vb.net barcode reader usb Figure 4-21 Six wheels, all fixed, skid steer in Software

Drawing Data Matrix 2d barcode in Software Figure 4-21 Six wheels, all fixed, skid steer

Figure 4-21 Six wheels, all fixed, skid steer
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Wheeled Vehicle Suspensions and Drivetrains
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Figure 4-22 Six wheels, all fixed, skid steer, offset center axle
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An even trickier layout adds two pairs of four-bar mechanisms supporting the front and rear wheel pairs (Figure 4-23). These mechanisms are moved by linear actuators, which raise and lower the wheels at each corner independently. This semi-walking mechanism allows the vehicle to negotiate obstacles that are taller than the wheels, and can aid in traversing other difficult terrain by actively controlling the weight on each wheel. This added mobility comes at the expense of many more moving parts and four more actuators. Skid steering can be improved by adding a steering mechanism to the front pair of wheels, and grouping the rear pair more closely together.
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Figure 4-23 Six wheels, all corner wheels have adjustable height, skid steer
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Figure 4-24 Six wheels, front pair steer
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This has better steering efficiency, but, surprisingly, not much better mobility. Incorporating the Ackerman steering layout removes the ability of the robot to turn in place. This can be a real handicap in tight places. Figure 4-24 shows the basic layout. Remember that the relative sizes of wheels and the spacing between them can be varied to produce different mobility characteristics. The epitome of complexity in a once commercially available sixwheeled vehicle, not recommended to be copied for autonomous robot use, is the Alvis Stalwart. This vehicle was designed with the goal of going anywhere in any conditions. It was a six-wheeled (all independently suspended on parallel links with torsion arms) vehicle whose front four wheels steered. Each bank of three wheels was driven together through bevel gears off half-shafts. It had offset wheel hub reduction gear boxes, a lockable central differential power transfer box with integral reversing gears, and twin water jet drives for amphibious propulsion. All six wheels could be locked together for ultimate straight-ahead traction. No sketch is included for obvious reasons, but a website with good information and pictures of this fantastically complicated machine is www.4wdonline.com/Mil/alvis/stalwart.html. The main problem with these simple layouts is that when one wheel is up on a bump, the lack of suspension lifts the other wheels up, drastically reducing traction and mobility. The ideal suspension would keep the load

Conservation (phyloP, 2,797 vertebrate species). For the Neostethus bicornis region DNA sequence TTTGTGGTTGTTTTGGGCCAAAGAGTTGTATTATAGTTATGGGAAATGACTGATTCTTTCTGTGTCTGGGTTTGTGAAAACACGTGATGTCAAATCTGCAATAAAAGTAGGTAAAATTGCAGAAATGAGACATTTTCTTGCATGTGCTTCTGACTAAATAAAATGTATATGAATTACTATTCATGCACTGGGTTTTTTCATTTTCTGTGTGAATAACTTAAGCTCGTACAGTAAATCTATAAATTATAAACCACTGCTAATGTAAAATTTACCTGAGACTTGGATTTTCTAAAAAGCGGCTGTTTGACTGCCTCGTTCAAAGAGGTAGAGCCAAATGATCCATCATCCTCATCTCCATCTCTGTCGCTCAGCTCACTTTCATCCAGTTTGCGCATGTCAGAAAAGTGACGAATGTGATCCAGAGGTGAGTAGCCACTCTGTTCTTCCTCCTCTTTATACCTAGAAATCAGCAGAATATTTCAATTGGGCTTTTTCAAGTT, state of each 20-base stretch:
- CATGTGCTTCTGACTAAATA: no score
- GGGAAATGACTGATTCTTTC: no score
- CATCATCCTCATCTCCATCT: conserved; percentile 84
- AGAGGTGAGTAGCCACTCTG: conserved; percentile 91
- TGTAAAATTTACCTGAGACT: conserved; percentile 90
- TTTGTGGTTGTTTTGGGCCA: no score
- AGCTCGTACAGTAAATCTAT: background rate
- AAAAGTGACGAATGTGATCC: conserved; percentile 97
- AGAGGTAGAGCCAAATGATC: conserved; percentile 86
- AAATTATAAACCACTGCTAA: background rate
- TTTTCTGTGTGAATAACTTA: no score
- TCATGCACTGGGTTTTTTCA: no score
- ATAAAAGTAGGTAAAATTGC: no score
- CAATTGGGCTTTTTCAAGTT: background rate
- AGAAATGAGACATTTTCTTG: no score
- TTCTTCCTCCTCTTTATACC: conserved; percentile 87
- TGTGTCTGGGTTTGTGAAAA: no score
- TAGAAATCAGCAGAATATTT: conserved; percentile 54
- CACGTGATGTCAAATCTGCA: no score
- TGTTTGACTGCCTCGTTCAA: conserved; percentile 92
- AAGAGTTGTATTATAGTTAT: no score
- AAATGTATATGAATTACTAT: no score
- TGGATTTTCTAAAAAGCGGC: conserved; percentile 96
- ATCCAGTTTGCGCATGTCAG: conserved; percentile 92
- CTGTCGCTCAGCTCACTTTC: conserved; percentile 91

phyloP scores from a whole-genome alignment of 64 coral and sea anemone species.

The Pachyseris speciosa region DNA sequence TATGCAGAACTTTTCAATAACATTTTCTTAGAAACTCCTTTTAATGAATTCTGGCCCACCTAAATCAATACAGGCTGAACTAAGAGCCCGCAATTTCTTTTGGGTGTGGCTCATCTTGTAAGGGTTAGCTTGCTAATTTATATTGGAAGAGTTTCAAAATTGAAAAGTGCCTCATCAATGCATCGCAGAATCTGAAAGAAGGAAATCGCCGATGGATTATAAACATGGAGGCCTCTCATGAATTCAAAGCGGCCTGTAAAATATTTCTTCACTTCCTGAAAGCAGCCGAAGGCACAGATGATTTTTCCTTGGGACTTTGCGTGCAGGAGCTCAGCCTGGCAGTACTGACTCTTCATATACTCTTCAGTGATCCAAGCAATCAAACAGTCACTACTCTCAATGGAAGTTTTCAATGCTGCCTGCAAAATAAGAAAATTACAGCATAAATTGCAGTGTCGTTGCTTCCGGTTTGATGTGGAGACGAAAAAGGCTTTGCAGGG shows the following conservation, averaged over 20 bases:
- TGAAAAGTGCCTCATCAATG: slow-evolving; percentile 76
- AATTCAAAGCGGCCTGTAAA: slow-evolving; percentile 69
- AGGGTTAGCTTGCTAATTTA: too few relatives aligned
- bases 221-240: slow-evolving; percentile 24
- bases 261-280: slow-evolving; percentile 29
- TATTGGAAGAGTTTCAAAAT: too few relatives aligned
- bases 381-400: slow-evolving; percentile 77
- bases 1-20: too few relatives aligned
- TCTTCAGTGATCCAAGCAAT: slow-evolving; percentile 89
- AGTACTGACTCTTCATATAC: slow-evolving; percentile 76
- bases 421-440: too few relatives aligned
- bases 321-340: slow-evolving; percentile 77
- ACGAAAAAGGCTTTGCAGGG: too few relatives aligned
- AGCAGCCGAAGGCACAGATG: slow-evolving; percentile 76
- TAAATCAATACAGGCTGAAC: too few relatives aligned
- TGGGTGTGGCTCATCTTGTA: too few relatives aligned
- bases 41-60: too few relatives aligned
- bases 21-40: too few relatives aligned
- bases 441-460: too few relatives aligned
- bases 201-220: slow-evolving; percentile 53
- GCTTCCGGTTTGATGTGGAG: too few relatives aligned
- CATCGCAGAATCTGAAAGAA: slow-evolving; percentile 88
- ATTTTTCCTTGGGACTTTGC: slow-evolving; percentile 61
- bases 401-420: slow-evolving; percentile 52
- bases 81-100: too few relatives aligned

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Wheeled Vehicle Suspensions and Drivetrains
Figure 4-25 Six wheels, three sections, one DOF between each section, skid steer
on each wheel the same no matter at what height any one wheel is. The following suspension systems even out the load on each wheel some more than others. An interesting layout that does a good job of maintaining an even load distribution divides the robot into three sections connected by a single degree of freedom joint between each section (Figure 4-25). The center section has longitudinal joints on its front and back that attach to the cross pieces of the front and rear sections. These joints allow each section to roll independently. This movement keeps all six wheels on the ground. The roll axes are passive, requiring no actuators, but the separation of the wheeled sections usually forces putting a motor at each wheel, and the vehicle is skid steered. This layout has been experimented with by researchers and has very high mobility. The only drawback is that the roll joints must be sized to handle the large forces generated when skid steering. The rocker bogie suspension system shown in Figure 4-26 uses an extension of the basic four-wheel rocker layout. By adding a bogie to one end of the rocker arm, two wheels can be suspended from one end and one from the other end. Although this layout looks like it would produce asymmetrical loads on the wheels, if the length of the bogie is half that of the rocker, and the rocker is attached to the chassis one third of its length from the bogie end, the load on each wheel is actually identical. The proportions can be varied to produce uneven loads, which can improve mobility incrementally for one travel direction, but the basic layout has very good mobility. The rocker bogie s big advantage is that it
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